Worldwide Trends in Sport

Worldwide Trends in Sport

Navex Global – To help prepare compliance professionals for the year ahead, we’ve talked with industry experts, our colleagues at NAVEX Global, and ethics and compliance professionals from our more than 12,500 client organizations to gather insights on the top issues and trends that will impact compliance programs in 2016. We’ll share each of the trends here over the next few weeks, but you can also download the whitepaper that includes all ten trends at any time.

If 2016 is anything like last year, we can count on the world of sports to provide a variety of fodder for ethics and compliance discussions.

Sports scandals now rival political and business ethics scandals as the principal vehicle for public discussions of ethics. It’s interesting to note however that relatively few of the recent sports related scandals actually involve actions on the field or in the arena. While questionable on-the-field activity certainly occurs, much more attention has been paid to behavior off the field:

Bribery and corruption by sports governing bodies – most notably the Fédération Internationale de Football Association (FIFA) and the International Association of Athletics Federation (IAAF);
Sports-specific rules violations including allegations of doping in cycling and international track and field, the use of otherwise legal performance enhancing drugs that are banned by sports authorities and U.S. college teams that violated a myriad of regulations governing the recruiting and academic qualifications of athletes;
Personal transgressions including domestic violence, off-the field recreational drug use and other destructive behavior by star athletes;
Hooliganism, violence and racist taunts by fans; and
Renewed attention to head injuries and possible exploitation of athletes especially in contact sports including boxing, football, American football, rugby and hockey.

Key Steps for Organizations to Take

At first it may be hard to see what impact—if any—sports scandals have on our work as E&C professionals. But on closer examination there are several reasons why we should pay attention and steps we can take:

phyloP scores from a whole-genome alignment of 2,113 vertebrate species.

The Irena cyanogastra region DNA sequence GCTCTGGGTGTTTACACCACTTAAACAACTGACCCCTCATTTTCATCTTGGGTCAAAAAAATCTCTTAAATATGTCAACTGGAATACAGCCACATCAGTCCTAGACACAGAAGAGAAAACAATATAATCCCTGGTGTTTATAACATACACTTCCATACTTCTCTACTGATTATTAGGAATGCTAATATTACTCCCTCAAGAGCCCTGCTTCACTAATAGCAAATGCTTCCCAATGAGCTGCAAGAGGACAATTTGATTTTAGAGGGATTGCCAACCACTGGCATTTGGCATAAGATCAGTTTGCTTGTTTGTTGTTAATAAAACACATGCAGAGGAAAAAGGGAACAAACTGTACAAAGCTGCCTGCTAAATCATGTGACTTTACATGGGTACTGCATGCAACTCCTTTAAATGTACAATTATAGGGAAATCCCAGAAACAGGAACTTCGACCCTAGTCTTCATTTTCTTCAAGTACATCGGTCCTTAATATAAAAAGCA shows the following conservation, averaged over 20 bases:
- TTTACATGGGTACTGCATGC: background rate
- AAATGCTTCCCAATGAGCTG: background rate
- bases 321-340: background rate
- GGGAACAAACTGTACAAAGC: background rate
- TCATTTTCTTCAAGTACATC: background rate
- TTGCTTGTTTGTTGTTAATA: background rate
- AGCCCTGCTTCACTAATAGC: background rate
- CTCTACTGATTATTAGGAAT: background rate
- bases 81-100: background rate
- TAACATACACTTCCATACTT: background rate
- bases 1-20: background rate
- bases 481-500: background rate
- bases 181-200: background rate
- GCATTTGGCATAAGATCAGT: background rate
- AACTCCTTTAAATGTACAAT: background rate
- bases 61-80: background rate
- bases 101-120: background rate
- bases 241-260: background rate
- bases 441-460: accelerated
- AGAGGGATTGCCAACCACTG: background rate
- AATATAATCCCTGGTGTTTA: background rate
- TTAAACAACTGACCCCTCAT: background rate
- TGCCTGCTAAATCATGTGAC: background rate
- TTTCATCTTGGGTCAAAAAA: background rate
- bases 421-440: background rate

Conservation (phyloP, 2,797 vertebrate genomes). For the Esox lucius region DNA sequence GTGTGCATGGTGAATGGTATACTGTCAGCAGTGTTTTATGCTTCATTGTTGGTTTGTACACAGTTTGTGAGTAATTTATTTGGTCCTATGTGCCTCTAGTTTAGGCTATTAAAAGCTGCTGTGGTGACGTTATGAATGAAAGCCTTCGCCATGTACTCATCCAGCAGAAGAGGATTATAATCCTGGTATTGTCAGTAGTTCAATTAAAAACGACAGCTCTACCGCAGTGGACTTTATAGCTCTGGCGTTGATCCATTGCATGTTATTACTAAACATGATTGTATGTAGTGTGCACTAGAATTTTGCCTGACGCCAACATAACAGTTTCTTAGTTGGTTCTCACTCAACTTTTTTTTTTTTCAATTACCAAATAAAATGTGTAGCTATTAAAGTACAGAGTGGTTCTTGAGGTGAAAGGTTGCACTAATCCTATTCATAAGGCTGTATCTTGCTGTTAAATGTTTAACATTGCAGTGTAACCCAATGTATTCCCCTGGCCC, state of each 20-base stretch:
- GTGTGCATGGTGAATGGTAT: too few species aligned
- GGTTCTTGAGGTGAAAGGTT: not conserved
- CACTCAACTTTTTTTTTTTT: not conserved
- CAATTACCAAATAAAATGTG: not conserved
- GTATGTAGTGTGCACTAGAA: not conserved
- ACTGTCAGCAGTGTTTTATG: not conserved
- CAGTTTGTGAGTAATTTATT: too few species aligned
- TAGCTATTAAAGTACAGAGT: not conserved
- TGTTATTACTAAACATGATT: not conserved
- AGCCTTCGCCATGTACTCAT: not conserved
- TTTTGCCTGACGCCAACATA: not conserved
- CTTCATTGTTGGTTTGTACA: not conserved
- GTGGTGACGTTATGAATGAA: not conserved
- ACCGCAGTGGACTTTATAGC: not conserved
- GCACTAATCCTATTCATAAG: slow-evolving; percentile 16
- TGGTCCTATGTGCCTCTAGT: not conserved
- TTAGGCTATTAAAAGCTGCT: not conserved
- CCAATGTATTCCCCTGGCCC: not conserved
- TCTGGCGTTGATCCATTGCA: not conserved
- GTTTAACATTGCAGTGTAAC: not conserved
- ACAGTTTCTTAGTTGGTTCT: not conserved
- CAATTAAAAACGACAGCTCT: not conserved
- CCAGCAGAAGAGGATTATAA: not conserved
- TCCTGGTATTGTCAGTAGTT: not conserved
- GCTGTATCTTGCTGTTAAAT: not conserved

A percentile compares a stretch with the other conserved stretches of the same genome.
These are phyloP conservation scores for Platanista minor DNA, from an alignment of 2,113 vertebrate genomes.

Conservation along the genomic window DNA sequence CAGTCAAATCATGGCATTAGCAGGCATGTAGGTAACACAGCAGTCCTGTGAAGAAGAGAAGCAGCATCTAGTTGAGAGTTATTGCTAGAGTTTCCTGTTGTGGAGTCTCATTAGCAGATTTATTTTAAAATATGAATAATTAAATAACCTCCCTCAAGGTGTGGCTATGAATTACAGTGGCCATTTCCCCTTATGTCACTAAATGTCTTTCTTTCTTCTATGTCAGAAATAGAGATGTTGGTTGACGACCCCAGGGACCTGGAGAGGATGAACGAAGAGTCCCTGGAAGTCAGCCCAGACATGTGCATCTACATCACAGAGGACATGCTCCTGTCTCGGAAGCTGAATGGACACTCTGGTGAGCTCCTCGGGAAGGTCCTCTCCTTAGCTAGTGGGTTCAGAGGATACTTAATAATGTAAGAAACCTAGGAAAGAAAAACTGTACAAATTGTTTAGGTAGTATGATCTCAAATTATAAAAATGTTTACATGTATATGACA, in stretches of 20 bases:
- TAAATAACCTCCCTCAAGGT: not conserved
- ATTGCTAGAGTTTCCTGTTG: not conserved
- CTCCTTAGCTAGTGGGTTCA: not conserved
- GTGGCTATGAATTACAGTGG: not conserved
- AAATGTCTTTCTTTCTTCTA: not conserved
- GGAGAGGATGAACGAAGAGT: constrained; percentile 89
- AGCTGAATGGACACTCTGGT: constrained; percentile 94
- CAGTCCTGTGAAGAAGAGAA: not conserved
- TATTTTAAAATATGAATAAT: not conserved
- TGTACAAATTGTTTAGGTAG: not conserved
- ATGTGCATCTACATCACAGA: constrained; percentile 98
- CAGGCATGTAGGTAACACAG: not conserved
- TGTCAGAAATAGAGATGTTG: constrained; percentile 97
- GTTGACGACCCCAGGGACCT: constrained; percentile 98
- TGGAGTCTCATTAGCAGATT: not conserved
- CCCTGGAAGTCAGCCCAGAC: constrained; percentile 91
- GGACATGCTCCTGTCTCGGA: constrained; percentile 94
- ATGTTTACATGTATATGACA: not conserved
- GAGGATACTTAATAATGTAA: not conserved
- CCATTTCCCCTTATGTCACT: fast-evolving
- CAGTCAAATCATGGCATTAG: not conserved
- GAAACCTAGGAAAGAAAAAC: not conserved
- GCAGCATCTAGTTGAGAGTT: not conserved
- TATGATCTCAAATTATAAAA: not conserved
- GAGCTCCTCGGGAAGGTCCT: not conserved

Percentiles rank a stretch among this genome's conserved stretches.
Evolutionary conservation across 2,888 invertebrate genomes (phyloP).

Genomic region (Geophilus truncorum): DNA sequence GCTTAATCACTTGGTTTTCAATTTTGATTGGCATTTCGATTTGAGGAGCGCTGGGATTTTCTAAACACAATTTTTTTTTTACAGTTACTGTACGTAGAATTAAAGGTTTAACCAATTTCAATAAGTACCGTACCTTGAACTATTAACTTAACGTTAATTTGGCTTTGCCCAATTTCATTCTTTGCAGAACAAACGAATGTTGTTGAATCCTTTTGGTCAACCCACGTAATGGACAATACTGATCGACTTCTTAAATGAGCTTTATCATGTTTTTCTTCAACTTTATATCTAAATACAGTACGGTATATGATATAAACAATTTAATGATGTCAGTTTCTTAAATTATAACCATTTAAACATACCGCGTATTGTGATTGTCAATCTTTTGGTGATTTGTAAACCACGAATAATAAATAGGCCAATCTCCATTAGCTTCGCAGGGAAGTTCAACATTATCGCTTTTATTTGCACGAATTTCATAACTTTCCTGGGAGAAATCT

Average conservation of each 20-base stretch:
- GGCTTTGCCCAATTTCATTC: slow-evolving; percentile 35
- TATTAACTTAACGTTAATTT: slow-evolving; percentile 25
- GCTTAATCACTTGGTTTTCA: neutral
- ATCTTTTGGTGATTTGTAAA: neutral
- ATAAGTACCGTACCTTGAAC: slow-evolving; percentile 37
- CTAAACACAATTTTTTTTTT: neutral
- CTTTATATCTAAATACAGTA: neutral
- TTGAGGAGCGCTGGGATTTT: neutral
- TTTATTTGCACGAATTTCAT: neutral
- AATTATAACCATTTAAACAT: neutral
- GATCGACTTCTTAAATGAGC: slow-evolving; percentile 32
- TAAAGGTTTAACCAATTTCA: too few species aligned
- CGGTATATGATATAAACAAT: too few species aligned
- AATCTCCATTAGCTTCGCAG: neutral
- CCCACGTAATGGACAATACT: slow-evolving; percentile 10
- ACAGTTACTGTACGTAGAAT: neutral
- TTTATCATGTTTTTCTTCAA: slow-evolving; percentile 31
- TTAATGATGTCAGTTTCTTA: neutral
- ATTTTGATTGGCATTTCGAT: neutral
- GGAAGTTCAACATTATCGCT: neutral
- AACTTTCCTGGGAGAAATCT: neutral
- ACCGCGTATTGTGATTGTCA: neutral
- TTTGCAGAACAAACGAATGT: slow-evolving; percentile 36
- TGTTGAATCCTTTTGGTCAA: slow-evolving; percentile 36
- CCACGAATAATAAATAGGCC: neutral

1. In your E&C training and case studies, replace Ken Lay with Sepp Blatter

Your employees are now more likely to be receptive to a compliance training case study that references FIFA’s Sepp Blatter than one about Enron’s Ken Lay.

This is particularly true for your international locations where employees who may have previously thought that U.S.-centric training was not applicable to them. In our recent international engagements, we’ve seen that employees are appalled by what has happened in their beloved sport.

Recent sports-related case studies are also especially fertile ground for bringing home the importance of culture. For example, FIFA’s culture of corruption and bribe-taking stretches back 24 years and through two generations of soccer officials. FIFA’s plight can be seen as a cautionary tale for all organizations. Small acts of self-dealing and enrichment, unchecked, grow into larger and more pervasive actions.

Ultimately, a culture of fraud and corruption becomes entrenched. Beyond cases studies and scandals, sports can also serve as a source of inspiration and provides examples of teamwork and the importance of preparation and focus.

2. Don’t plan any major U.S. initiatives for the second half of March or any meetings June 14-July 15, 2018

No matter what industry you’re in, or where in the world you’re located, sports already affect your business. Sponsorships and charitable events may result in conflicts of interest, sporting events are a major source of gift and entertainment violations and participation in fantasy sports consumes your IT bandwidth (and may violate your policies against gambling at work).

Like it or not, sports is already an E&C issue for you. And it is estimated that every March, Americans spend nearly 700 million hours watching the college basketball championship games—many of which are during work hours—resulting in annual losses of $1.9 billion due to distracted and unproductive workers. Fortunately for productivity, the World Cup only happens once every four years.

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